5. Evaluate your finances

Any emergency or contingency plan should account for financial risk and impacts. Regularly update and track your cash flow forecast and look for opportunities to reduce non-critical expenditure. Also, review your accounts receivable and assess any credit risks.

Do you have a financial safety net that you can draw on? Many business owners have savings they can draw on. Another option is to secure a business line of credit before you need it, so you can draw on funds during a disaster or pandemic.

Alternatively, consider small business financial assistance programs to help you cover business expenses such as those administered by the Small Business Administration (SBA). Under the CARES Act, the SBA is providing low-interest disaster recovery loans up to $2 million to businesses impacted by the situation. These loans, funded by banks but guaranteed by the SBA, can be used to pay fixed debts, payroll, accounts payable and other bills. Long-term repayments up to a maximum of 30 years keep payments affordable.

The CARES Act also offers small business owners a $10,000 advance on an Emergency Economic Injury Disaster Loan (EIDL) that does not have to be paid back. The program provides loans up to $200,000.

In addition to SBA loans, the federal government is also offsetting paid sick and paid leave costs for employers with an employer tax credit, equal to 100% of benefits paid. Self-employed individuals will also benefit from an additional $600 in unemployment insurance for up to four months – an important safety net that they generally don’t qualify for.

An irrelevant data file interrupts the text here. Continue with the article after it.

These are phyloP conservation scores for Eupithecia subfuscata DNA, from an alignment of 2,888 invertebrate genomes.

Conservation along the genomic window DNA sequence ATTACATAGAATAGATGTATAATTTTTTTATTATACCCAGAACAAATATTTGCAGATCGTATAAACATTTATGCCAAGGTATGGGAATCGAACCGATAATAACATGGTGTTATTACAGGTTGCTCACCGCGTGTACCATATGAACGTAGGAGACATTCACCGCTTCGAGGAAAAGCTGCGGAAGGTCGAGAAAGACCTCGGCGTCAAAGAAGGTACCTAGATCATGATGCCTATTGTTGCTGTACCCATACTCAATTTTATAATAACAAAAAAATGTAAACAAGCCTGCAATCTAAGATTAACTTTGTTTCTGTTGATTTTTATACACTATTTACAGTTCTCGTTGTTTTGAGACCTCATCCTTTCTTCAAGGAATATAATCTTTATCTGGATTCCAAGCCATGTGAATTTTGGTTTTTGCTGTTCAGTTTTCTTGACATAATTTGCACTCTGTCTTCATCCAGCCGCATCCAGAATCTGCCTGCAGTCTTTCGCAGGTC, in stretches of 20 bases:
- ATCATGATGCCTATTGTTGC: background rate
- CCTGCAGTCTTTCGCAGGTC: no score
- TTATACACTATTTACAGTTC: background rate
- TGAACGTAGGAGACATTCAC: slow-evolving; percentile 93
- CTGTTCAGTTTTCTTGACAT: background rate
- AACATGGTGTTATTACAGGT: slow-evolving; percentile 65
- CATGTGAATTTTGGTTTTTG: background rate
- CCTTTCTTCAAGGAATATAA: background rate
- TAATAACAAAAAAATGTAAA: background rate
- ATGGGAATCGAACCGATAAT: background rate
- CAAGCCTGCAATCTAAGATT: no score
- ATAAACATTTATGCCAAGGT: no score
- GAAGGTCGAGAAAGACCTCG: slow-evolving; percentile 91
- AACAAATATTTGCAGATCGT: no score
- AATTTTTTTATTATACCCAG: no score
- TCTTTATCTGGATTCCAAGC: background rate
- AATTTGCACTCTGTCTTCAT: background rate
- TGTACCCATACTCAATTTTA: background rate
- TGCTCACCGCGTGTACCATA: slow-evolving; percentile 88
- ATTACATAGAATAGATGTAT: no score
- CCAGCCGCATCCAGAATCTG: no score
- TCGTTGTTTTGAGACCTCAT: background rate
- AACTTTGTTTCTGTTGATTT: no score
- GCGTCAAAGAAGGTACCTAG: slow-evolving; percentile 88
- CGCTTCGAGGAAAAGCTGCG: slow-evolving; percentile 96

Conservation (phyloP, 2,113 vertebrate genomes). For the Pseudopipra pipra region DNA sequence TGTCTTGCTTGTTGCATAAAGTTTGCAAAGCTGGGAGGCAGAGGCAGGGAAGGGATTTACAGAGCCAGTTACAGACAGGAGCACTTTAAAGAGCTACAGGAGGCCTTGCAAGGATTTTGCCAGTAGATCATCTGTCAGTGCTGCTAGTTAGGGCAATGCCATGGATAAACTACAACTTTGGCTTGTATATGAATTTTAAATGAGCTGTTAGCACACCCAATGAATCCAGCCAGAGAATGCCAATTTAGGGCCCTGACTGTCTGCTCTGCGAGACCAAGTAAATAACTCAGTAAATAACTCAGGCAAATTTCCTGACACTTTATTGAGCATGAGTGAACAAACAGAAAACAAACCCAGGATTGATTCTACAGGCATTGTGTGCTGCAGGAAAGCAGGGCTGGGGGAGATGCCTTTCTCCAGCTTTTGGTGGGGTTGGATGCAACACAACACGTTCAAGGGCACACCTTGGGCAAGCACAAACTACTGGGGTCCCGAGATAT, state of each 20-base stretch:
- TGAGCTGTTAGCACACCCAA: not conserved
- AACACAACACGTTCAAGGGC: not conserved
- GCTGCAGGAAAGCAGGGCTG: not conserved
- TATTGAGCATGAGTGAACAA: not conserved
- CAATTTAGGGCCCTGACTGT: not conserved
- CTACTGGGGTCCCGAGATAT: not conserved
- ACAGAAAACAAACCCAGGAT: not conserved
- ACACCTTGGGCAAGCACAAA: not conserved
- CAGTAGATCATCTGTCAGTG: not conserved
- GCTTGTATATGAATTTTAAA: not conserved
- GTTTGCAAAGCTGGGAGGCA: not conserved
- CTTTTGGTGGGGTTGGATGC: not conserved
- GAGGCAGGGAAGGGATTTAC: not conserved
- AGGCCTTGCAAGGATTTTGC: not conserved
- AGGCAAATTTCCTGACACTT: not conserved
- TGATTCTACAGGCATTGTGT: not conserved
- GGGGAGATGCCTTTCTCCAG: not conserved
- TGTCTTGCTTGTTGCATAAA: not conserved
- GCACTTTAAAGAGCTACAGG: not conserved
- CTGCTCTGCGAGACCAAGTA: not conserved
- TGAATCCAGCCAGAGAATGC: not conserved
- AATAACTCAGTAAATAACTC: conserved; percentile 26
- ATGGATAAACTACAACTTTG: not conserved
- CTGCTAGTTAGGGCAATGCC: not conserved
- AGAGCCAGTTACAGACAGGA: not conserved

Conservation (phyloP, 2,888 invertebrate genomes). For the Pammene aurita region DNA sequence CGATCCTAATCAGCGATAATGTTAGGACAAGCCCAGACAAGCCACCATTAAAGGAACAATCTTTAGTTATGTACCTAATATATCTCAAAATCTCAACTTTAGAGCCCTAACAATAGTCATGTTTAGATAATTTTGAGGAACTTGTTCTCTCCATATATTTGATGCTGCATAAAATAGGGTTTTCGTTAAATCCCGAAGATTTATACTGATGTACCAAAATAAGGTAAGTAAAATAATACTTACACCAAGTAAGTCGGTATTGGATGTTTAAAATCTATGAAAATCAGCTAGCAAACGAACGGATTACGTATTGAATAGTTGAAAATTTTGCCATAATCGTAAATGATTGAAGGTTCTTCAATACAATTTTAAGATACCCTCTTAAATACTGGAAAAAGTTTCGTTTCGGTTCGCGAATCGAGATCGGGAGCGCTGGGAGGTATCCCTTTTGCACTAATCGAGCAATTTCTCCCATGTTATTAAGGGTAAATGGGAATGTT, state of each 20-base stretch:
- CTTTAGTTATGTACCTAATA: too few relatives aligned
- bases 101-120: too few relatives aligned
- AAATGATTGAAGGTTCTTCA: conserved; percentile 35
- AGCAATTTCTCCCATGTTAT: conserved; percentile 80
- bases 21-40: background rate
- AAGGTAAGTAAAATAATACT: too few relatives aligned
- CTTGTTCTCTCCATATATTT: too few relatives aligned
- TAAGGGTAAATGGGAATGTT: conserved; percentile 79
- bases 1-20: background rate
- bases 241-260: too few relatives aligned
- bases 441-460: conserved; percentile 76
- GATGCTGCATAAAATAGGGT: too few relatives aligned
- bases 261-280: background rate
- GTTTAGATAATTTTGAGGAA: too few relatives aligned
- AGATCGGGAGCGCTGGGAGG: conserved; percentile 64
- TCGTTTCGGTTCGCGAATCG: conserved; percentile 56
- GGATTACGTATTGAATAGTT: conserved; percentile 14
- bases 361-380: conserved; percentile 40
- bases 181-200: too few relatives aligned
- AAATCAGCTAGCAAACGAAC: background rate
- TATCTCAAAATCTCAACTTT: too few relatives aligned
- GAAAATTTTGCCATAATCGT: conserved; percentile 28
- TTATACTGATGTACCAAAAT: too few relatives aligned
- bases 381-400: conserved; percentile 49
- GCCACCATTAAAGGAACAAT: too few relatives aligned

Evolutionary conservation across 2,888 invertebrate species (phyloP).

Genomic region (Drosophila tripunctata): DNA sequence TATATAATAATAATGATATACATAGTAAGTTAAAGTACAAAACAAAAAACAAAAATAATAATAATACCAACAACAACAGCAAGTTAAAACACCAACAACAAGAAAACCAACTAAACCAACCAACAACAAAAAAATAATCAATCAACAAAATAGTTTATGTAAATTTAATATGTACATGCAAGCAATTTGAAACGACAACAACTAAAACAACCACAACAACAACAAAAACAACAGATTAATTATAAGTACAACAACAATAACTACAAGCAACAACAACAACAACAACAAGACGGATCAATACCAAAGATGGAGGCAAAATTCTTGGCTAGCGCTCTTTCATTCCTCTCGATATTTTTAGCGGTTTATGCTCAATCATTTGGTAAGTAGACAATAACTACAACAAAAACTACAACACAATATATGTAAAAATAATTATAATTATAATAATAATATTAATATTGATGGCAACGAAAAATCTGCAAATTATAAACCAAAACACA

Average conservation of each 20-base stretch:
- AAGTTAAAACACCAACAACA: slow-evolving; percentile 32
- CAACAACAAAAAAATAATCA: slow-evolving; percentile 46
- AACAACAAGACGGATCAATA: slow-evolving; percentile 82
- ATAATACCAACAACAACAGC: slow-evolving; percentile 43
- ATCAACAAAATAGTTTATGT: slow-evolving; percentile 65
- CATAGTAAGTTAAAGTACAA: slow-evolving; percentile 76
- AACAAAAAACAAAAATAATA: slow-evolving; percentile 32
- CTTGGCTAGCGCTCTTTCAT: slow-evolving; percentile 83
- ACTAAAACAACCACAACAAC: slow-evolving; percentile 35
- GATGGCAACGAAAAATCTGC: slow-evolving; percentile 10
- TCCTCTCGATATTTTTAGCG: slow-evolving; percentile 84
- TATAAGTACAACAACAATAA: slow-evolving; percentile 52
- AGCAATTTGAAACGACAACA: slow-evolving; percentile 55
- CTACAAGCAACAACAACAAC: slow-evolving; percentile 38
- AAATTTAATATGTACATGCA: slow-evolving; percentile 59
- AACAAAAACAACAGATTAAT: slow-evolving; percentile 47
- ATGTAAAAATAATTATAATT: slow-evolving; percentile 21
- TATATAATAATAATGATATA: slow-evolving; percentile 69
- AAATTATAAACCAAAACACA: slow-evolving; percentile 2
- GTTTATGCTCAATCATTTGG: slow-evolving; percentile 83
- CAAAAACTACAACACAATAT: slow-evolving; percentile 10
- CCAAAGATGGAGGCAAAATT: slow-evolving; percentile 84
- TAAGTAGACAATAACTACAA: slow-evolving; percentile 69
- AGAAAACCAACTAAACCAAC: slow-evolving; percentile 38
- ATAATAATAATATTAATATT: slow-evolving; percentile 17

Some states have also implemented financial assistance for the self-employed. In Iowa, for example, sole proprietors and single-member LLCs that can demonstrate COVID-19 impact can qualify for grants between $5,000 and $10,000.

6. Stay on top of the fast-changing compliance landscape

If you operate an LLC, keep an eye on shifting developments at the government level that directly affect your work such as filing documents and turnaround times. Many Secretary of State offices have eliminated expedited services, while others have removed or greatly restricted counter service. Keep abreast of Secretary of State availability and other impacts on our COVID-19 resources page.

Having a remote workforce can also introduce new state compliance requirements that must be considered such as state payroll and income tax filing, or the need to register to do business in a new state.

7. Be prepared for the light at the end of the tunnel

With your employees safe and healthy, and your operational and financial impacts mitigated as best you can; take stock and think about how you’ll successfully restore operations when the COVID-19 pandemic is over.

This is likely to be a life-changing event that could bring a wealth of new opportunities for startups and small business owners. Look for immediate gains like renegotiating contracts with suppliers and vendors. Listen to your customers and find ways to serve them. Find ways to introduce greater efficiencies into your business, such as reducing your physical footprint by making permanent your work from home policies. And consider your financial situation. Are there measures you can take to ensure you have healthy cash flow and a safety net going forward?

None of us knows what’s coming next or if we’ll face a pandemic like this again in our lifetimes. But it pays to have a plan to bring your business through emergencies like COVID-19 and ensure it’s in a strong position for recovery once it has passed.